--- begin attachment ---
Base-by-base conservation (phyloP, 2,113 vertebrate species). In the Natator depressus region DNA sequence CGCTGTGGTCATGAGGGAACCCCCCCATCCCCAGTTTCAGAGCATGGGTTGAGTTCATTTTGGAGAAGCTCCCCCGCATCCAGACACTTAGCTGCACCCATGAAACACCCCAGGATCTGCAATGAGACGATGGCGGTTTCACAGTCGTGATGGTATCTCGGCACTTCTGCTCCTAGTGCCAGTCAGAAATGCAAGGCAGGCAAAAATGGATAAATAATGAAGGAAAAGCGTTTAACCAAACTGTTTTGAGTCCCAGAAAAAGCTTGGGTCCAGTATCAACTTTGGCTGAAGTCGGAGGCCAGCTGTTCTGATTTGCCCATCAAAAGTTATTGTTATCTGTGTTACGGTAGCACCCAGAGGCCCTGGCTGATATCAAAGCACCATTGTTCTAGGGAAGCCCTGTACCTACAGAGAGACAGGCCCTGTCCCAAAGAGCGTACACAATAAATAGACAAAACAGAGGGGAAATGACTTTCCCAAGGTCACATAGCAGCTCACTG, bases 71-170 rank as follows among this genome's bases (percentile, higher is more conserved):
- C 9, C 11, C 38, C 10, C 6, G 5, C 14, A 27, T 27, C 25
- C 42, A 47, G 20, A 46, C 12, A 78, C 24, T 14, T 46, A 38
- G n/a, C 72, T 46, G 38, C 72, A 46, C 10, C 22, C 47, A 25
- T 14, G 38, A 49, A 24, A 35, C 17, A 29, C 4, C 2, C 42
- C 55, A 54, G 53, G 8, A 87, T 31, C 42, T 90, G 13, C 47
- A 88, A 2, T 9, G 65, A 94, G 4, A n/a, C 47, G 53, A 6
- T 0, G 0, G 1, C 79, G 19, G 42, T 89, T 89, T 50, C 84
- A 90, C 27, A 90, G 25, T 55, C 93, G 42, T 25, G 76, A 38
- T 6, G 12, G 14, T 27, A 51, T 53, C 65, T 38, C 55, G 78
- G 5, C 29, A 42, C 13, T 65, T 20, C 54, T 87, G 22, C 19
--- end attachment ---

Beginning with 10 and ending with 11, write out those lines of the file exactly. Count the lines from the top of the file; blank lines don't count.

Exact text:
- T 6, G 12, G 14, T 27, A 51, T 53, C 65, T 38, C 55, G 78
- G 5, C 29, A 42, C 13, T 65, T 20, C 54, T 87, G 22, C 19